Big Oil Firms Talk Up Carbon Capture, But Do Little
Author: Jane Merriman
Carbon dioxide is the commonest of several manmade
greenhouse gases widely blamed by scientists for heating the
earth and so risking more extreme weather and sea level rise.
But these harmful emissions could be reduced if the carbon
can be captured and stored, in depleted oilfields or saline
aquifers, for example.
"Without CCS (carbon capture and storage), fossil fuel use
would have to be cut by more than half," said Malcolm Brinded,
executive director of exploration and production at Royal Dutch
Commercialising the technology to capture and store carbon
dioxide was a major priority, said Brinded, who was speaking at
the OffshoreEurope industry conference this week.
But he said while carbon capture was not impossible, it
would not be easy or cheap.
Environmental campaigners say the oil companies need to act
on carbon storage, but have done little so far.
"New investments coming forward in this is pathetic," said
Jonathon Porritt, who heads green lobby group Forum for the
"The industry had better get serious about CCS...it's
critical for big oil companies to take a lead," he said at the
The UK government in its last budget launched a competitive
process for various carbon capture and storage schemes. David
Cairns, Scottish energy minister, told the conference, there
were currently 6 bids in this competition and the possibility of
a couple more.
But Scotland's First Minister Alex Salmond said the
timetable for this competition had slipped.
"There has been a disturbing lack of urgency," he told the
ExxonMobil, for long environmentalists' least favourite oil
company, is looking at the viability of geological carbon
storage working with other companies and the European Union.
"This initiative...is working to advance carbon capture and
storage technologies by studying current projects at sites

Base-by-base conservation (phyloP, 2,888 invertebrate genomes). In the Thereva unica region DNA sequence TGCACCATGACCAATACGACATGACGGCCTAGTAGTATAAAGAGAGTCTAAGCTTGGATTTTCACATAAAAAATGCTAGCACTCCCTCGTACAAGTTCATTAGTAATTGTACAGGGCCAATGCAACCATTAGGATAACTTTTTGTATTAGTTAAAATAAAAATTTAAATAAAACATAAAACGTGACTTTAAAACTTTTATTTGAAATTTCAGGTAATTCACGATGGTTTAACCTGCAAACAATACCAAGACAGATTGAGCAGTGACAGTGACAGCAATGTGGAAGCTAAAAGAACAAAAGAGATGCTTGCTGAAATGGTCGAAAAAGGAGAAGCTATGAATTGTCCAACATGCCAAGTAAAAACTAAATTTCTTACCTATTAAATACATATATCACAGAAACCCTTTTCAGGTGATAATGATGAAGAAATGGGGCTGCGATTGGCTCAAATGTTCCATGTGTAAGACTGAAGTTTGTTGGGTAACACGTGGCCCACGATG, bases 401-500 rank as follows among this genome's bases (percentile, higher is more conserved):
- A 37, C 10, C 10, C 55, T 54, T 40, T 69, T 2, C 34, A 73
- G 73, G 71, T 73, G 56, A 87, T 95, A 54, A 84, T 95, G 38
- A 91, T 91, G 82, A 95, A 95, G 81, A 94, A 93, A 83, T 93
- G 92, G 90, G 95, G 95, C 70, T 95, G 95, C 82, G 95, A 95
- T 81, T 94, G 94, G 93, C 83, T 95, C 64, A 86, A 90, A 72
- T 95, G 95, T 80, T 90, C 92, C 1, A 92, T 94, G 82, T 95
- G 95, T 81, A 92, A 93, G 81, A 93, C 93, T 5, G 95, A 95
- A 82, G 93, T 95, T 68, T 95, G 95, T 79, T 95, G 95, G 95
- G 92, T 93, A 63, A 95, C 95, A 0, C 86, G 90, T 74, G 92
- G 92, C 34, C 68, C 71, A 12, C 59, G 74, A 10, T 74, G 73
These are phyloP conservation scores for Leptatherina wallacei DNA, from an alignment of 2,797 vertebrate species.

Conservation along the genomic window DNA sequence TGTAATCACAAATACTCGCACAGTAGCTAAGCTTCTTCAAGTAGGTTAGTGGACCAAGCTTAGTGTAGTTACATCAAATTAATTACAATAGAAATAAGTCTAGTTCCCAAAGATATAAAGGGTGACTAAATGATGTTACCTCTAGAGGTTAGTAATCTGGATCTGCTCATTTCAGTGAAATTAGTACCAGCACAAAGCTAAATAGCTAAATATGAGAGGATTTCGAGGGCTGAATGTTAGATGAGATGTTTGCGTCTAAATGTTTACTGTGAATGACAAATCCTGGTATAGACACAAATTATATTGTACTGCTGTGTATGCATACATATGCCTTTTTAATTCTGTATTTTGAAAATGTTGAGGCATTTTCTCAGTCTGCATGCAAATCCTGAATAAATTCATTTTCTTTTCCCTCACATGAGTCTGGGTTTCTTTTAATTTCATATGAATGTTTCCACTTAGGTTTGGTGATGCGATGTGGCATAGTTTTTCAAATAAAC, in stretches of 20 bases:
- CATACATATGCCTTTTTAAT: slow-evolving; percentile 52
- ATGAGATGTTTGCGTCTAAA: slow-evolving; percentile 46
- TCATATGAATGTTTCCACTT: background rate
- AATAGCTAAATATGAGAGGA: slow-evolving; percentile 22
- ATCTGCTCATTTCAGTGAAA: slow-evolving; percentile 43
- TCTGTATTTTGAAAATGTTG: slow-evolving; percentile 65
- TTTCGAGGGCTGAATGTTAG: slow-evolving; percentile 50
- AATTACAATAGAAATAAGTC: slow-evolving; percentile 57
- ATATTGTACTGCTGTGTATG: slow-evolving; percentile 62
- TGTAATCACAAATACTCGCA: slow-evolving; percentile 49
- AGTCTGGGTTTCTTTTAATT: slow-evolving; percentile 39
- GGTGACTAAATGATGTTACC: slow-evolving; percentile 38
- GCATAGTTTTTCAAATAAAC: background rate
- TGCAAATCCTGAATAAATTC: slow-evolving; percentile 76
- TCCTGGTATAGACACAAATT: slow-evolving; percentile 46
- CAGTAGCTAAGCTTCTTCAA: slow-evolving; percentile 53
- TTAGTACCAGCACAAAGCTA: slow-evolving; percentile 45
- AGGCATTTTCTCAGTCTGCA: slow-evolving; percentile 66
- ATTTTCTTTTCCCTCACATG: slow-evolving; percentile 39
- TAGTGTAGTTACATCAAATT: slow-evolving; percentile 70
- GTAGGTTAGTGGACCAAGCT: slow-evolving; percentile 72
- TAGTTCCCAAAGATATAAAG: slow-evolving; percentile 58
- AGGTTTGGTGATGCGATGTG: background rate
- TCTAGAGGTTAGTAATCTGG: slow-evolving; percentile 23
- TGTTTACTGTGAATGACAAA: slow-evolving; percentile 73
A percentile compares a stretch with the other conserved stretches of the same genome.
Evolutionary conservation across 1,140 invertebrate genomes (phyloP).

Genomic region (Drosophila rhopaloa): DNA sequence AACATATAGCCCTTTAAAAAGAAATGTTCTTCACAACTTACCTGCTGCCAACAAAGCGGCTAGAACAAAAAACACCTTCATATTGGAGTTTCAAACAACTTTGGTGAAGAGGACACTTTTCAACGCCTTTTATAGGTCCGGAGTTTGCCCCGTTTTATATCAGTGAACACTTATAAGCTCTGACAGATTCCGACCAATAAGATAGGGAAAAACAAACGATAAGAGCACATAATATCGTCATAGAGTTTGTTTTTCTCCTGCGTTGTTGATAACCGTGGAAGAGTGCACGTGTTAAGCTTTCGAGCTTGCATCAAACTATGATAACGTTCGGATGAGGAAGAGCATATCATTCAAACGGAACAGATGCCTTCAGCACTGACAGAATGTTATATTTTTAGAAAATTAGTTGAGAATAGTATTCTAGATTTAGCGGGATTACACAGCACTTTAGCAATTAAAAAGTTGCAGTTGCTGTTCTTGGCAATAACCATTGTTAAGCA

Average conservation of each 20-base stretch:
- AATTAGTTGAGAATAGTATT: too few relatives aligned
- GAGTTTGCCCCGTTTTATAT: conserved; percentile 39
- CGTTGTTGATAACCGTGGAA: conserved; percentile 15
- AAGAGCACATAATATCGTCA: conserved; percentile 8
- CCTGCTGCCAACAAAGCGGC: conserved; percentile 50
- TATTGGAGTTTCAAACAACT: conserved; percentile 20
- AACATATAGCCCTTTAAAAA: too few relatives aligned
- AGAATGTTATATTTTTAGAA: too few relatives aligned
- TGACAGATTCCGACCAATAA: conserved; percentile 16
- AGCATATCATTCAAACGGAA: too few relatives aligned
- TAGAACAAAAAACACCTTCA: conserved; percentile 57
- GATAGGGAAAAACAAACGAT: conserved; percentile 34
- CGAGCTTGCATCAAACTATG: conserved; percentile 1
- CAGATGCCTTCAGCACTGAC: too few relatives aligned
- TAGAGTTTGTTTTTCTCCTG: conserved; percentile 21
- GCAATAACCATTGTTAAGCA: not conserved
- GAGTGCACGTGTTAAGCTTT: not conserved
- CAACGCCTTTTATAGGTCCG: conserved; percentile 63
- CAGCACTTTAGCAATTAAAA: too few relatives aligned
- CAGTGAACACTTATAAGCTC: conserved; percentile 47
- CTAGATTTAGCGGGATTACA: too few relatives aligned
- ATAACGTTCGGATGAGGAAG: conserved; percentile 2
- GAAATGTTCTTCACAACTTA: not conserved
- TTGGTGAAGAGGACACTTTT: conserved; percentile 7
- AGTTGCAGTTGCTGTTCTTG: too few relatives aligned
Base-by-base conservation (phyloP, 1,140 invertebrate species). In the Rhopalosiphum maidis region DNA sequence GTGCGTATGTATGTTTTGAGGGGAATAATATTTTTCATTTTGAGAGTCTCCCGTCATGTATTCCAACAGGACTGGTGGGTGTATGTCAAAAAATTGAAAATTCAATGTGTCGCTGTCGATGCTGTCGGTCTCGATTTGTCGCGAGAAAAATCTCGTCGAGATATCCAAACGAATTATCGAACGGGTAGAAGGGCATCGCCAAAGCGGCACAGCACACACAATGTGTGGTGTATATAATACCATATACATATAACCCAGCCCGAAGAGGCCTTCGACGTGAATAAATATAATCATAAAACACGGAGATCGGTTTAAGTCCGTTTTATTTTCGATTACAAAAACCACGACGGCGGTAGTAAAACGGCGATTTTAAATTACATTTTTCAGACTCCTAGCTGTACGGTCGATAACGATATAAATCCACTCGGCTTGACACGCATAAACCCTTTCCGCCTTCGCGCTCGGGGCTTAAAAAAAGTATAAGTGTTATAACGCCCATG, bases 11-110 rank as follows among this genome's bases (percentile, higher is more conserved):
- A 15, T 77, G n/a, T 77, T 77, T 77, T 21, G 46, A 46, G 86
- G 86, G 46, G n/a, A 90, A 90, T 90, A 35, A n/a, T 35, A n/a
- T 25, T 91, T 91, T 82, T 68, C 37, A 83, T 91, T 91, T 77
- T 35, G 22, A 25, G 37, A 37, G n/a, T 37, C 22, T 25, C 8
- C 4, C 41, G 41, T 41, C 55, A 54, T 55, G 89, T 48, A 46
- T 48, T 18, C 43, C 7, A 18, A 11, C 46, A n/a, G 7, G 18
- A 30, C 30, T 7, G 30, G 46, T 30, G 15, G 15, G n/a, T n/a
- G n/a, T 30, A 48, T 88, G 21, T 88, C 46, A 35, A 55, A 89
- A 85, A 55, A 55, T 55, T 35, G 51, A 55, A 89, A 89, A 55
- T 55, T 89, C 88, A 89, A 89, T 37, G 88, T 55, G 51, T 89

throughout Europe," said Robert Olsen, chairman and production
director at ExxonMobil.
He said aside from the technological issues, carbon capture
needed an appropriate legal and regulatory framework to allow
private sector participation. Governments also needed to be
confident that it would work and be secure long-term.
Another related issue is to how to establish the cost of
The European Union is already operating a cap-and-trade
system in an effort to control greenhouse gas emissions.
Olsen said ExxonMobil's European businesses had operated
under the cap-and-trade system successfully, but noted that
carbon prices had fluctuated widely between a high of 30 euros
and a low of less than one euro a tonne.
He suggested an upstream cap-and-trade system that would
limit carbon at the point where the fuel enters the commercial
world rather than at the point of emission, offered potential
advantages in terms of efficiency and simplicity.
"It reduces the number of regulated entities and provides a
uniform cost of carbon to the entire economy."
Alex Salmond met with EU Energy Commissioner Andris Piebalgs
in the summer, and said Piebalgs is inviting a number of energy
companies from the EU to Brussels in two weeks to discuss the
financial framework for carbon capture and storage.